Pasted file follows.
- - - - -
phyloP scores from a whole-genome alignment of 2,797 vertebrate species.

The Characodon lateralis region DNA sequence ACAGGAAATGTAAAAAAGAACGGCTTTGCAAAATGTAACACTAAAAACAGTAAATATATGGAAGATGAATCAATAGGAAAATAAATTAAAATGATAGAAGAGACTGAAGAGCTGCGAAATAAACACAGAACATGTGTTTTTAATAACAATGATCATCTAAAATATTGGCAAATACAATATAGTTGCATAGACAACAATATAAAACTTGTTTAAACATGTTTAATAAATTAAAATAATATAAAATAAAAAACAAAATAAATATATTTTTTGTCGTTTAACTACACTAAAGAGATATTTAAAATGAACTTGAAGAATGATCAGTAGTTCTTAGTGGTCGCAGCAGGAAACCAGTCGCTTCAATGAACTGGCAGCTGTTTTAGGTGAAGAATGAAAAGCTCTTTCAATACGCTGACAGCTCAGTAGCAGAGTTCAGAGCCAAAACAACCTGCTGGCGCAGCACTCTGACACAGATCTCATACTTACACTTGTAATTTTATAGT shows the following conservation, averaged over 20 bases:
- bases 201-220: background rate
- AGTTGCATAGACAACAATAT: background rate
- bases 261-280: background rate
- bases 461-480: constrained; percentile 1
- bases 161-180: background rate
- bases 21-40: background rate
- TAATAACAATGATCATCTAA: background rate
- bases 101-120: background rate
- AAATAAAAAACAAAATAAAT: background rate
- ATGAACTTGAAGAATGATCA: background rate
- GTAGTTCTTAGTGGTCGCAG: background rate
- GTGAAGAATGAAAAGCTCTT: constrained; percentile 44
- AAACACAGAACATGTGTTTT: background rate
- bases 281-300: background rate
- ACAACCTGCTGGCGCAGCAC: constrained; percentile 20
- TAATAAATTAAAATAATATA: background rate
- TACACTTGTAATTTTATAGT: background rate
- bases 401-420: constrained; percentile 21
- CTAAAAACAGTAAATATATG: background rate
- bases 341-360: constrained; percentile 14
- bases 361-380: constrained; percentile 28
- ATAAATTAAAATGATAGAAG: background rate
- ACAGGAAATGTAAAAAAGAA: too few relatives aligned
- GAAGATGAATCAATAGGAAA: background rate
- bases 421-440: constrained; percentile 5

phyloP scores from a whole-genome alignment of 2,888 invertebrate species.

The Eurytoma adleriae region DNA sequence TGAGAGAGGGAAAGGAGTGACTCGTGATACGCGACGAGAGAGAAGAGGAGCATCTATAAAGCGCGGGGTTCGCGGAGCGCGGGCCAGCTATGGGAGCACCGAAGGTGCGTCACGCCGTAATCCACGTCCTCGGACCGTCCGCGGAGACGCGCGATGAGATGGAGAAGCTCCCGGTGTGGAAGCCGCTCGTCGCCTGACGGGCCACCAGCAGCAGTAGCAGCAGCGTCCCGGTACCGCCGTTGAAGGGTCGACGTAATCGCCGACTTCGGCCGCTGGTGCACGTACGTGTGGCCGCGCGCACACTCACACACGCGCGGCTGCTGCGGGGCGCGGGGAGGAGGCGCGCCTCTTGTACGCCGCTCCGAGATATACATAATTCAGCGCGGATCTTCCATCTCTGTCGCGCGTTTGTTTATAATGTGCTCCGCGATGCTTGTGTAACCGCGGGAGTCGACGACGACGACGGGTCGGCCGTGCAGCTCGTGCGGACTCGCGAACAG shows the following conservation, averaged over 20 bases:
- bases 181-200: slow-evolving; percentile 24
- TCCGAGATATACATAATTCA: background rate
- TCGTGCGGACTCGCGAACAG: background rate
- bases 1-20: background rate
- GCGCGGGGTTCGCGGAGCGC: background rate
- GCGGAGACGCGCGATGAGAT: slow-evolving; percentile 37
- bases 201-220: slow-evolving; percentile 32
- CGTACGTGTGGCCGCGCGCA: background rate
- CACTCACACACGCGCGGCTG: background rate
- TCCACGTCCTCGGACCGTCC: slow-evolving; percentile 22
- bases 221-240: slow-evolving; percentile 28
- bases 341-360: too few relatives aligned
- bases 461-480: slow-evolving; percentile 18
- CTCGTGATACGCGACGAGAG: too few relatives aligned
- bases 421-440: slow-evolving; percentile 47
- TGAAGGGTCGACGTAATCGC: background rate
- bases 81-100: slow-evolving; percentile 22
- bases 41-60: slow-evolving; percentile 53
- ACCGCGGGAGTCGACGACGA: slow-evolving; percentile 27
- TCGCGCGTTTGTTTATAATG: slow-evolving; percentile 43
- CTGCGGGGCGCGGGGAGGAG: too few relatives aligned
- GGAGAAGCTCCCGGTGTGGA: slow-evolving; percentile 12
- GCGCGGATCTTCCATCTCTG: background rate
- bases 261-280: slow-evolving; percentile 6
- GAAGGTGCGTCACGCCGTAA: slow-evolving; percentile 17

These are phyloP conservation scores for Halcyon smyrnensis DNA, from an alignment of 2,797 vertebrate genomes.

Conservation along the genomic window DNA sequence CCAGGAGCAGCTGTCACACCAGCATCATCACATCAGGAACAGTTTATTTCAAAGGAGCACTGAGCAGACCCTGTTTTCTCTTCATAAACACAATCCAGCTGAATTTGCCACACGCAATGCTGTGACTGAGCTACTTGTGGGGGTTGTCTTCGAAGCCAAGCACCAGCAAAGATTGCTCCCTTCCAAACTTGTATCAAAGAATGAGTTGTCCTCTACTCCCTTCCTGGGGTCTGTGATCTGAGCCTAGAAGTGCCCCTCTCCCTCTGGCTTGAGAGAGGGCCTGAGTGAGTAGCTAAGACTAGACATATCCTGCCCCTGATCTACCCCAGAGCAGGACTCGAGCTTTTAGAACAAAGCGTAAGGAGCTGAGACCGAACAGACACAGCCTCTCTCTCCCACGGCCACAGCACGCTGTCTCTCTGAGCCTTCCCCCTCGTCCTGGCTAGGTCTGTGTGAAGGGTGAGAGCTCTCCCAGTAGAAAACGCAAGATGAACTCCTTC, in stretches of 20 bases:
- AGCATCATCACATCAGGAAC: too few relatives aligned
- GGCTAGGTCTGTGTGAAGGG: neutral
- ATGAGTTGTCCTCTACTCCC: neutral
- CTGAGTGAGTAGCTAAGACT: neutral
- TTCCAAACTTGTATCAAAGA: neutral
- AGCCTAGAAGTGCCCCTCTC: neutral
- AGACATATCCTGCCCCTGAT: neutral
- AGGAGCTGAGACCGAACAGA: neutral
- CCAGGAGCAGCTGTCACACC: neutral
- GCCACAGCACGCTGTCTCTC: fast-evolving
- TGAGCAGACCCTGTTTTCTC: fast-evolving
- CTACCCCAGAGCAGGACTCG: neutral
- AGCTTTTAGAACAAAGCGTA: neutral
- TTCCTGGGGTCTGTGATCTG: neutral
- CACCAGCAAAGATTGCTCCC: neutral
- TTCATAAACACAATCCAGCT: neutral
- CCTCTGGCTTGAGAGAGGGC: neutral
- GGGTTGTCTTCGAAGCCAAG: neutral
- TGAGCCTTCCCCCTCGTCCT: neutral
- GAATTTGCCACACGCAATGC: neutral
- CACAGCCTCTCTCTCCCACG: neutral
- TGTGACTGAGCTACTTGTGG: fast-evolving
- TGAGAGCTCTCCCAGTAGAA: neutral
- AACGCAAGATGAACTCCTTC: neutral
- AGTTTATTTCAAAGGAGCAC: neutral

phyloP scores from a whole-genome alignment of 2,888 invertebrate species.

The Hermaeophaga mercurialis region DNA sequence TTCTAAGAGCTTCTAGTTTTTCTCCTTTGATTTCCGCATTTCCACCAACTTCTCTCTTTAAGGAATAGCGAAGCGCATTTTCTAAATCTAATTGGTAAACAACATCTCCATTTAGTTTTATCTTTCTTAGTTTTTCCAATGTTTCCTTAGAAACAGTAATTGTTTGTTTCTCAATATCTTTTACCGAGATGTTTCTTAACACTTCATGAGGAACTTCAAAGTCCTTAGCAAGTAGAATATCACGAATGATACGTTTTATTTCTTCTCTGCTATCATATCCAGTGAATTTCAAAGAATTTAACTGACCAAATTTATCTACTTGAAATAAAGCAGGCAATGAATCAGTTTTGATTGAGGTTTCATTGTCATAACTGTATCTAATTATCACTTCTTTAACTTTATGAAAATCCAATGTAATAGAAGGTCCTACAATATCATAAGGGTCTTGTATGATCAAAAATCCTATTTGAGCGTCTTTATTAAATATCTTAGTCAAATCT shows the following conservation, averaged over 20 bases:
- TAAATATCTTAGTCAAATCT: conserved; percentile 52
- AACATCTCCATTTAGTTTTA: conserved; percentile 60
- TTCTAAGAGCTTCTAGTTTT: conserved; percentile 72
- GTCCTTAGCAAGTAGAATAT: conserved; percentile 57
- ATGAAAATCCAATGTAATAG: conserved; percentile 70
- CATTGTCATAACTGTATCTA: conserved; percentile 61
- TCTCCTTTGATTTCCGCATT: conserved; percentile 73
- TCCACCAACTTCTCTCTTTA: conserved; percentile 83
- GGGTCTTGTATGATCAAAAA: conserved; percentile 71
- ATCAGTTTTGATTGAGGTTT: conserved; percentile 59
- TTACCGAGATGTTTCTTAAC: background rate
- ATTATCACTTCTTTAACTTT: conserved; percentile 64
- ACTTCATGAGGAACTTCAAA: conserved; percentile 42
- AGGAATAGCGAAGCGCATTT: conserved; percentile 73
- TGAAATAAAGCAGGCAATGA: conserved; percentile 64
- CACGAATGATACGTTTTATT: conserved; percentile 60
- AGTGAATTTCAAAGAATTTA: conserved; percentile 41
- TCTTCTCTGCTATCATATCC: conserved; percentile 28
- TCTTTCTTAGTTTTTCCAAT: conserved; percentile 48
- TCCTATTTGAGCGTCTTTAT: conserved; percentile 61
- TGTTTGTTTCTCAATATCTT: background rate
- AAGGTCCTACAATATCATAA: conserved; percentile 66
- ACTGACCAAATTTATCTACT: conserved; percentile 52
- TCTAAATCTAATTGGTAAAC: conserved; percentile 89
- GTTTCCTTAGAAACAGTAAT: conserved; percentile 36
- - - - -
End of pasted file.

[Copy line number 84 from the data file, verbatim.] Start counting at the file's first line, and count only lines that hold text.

- TAAATATCTTAGTCAAATCT: conserved; percentile 52